When Deepa Mehta’s Fire first released in 1996, members of the Shiv Sena, Bajrang Dal and BJP, among others, vandalised and burnt posters, smashed glass panes and attempted to shut down screenings to protest the movie. Based on Ismat Chugtai’s Lihaaf, Fire is about the blossoming relationship between two young women played by Shabana Azmi and Nandita Das.
This mainstream portrayal of a homosexual relationship between two women triggered outrage across the country. And is telling of two things. One, the idea of homosexuality makes some Indians incredibly angry. Two, this is why we need to see such relationships on our screens far more frequently than we do.
People tend to think that LGBTQ+ Indians are a tiny, miniscule minority, and the ones that exist are stereotypical effeminate men or butch, ‘manly’ lesbians. This idea is further consolidated by the lack of non-stereotypical queer representation. Not only is the community practically invisible in Indian media, even when it is visibilised, it is done poorly. Caricaturisation and cartoonisation have historically forced fictional LGBTQ+ Indians to serve as elements of humour and ridicule – and this has led to the widely held belief that the community really is made up of gay men strutting up and down the store with their girlfriends, occasionally stating, ‘Oh honey, those shoes with that dress?’
An example of gay men being used for jest and entertainment can be seen in this video, which like numerous others, films a man walking around the city pranking people by coming onto them as a gay individual. Apart from causing discomfort by violating people’s personal space, the video contributes to the creation of a false image of gay men as being predatory and hyper-focused on dating and sex.
There is no doubt that such portrayals are harmful in multiple ways. Parents don’t want their sons and daughters to grow up to be ‘one of those people’. Compulsory heteronormativity plagues queer Indians. The community is othered, sidelined and dismissed as something completely removed from and alien to mainstream society. The list is long, but we are inching towards the happy ending we deserve – people are beginning to realise the problem, and they are doing something about it.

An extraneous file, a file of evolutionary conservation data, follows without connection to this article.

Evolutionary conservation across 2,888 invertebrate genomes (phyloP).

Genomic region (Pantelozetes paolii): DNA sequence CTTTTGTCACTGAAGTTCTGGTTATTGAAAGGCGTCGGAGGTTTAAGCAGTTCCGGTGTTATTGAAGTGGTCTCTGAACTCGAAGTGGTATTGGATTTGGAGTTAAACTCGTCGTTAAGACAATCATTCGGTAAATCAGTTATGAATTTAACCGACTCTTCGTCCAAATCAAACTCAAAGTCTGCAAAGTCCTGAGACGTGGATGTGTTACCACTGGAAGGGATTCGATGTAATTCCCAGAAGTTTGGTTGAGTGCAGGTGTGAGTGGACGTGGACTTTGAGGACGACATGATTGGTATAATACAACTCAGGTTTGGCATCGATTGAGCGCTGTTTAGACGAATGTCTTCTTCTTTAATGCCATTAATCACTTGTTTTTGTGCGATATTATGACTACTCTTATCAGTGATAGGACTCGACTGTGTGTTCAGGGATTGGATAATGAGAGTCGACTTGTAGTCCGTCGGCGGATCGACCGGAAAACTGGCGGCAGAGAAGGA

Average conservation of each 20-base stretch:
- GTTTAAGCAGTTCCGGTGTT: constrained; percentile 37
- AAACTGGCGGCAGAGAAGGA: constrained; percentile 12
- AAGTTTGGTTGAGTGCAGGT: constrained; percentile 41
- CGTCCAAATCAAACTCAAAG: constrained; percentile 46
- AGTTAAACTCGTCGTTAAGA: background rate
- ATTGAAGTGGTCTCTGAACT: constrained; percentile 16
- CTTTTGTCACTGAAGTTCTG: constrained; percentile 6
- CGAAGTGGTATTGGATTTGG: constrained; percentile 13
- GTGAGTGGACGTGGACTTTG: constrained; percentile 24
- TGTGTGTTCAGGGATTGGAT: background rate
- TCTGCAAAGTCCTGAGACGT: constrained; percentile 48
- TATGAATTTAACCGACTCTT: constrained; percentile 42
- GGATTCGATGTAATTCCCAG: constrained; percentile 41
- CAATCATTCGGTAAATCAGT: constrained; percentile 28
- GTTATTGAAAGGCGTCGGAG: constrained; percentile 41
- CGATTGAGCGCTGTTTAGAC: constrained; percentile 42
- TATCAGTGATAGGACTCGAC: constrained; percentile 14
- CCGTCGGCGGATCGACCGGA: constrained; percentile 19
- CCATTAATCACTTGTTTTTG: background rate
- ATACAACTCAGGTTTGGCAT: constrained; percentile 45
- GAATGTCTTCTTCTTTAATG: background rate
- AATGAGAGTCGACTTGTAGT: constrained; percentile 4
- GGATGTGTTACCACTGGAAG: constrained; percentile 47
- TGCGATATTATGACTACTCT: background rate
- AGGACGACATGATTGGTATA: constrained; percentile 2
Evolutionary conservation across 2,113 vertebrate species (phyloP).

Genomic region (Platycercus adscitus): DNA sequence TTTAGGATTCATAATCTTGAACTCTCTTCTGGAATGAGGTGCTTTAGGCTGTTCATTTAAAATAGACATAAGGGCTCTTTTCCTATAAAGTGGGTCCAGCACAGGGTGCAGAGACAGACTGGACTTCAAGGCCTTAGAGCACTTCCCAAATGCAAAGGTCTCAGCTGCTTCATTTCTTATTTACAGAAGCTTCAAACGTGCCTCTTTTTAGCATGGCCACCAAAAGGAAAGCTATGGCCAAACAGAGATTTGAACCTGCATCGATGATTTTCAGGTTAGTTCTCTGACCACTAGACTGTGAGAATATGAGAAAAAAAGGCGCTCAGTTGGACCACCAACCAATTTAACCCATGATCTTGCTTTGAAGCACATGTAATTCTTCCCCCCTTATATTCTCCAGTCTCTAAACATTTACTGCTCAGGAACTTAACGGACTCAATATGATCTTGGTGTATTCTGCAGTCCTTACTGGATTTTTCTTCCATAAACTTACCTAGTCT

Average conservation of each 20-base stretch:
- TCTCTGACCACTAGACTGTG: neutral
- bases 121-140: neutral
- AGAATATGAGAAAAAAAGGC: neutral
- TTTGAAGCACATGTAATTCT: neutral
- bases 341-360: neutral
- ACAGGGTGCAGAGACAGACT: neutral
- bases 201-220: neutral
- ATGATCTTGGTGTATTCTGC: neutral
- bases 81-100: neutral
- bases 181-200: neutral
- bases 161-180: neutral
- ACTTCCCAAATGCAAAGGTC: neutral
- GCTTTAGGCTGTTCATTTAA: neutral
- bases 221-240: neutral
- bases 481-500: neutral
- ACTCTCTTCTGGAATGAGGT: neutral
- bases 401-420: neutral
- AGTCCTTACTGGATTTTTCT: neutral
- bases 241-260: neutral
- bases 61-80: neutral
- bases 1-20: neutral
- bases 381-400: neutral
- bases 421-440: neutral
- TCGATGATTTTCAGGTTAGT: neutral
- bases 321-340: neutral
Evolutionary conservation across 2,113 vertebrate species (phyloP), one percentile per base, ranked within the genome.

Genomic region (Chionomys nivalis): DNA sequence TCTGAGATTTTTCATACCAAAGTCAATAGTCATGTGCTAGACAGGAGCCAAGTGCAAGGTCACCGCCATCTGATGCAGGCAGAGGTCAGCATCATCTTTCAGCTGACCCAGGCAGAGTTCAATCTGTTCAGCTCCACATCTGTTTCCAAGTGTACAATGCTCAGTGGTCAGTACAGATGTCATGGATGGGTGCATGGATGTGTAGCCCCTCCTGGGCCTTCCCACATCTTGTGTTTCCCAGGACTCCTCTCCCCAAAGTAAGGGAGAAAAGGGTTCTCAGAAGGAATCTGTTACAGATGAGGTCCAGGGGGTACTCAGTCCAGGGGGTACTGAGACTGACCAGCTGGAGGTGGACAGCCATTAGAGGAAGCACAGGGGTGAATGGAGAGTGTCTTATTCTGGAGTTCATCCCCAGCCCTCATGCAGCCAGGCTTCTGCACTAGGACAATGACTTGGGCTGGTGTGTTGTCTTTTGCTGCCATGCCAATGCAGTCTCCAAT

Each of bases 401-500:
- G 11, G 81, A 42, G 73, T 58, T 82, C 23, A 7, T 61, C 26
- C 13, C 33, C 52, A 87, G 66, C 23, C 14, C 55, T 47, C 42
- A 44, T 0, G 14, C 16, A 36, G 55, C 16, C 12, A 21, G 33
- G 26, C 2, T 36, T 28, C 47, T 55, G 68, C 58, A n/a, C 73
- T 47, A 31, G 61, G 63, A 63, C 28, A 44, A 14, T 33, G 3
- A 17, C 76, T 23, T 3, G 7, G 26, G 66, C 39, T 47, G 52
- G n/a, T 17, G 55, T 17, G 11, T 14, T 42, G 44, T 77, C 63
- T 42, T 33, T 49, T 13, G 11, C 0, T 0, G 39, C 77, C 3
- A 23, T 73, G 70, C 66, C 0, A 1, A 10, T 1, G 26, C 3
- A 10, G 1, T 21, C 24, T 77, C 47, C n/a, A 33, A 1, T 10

Our generation is witnessing a slow but steady rise in LGBTQ+ themed short films and movies that offer positive portrayals of being queer in India. These works focus on the struggles of the community, family lives and relationship dynamics – and shine the spotlight on queer people as likeable and human protagonists, instead of accessories placed on-screen for the sake of entertainment.
Last year, Vicks, a household name in India, came out with an advert featuring Gauri Sawant and her struggle to raise an adopted child as a trans woman in India. The video is important because it portrays a queer woman as a normal person trying to get through life – something Indian media has failed to do time and again.
Anouk’s ad features two women in a live-in relationship. Although the ad has sparked an important debate about the potential harm of only portraying upper-middle class queer women (and so, excluding queer people from other socio-economic backgrounds), it’s still a breakthrough in Indian LGBTQ+ portrayal.
Any Other Day is a short film about an Indian mother who defends her gay son by standing up to police constables who misuse Section 377 to harass her son and his significant other. This video is a ray of hope – young LGBTQ+ children and adolescents stumbling upon queer Indian content will now see themselves as people worth standing up for – an incredibly simple and important idea.
The ‘Other’ Love Story narrates how two young women defy the odds to stay together. It is a well-made, inclusive piece of work that has received support from across the country.
Sisak, India’s first silent LGBTQ+ story, is another breakthrough short-film that’s gained wide-spread recognition. It has won 30 international accolades so far.
Queer Indians have been negatively impacted by negative media portrayals for several years now, and we may finally be witnessing a turnaround. One day, young Indians will grow up with positive, healthy and inclusive LGBTQ+ portrayal. Hopefully, positive portrayals of queer India will help bring about a change in how others approach homosexuality and gender queerness in this country.
Sukhnidh Kaur is a 19-year-old student from Mumbai. Find her on Instagram @pavemented and Twitter @skhndh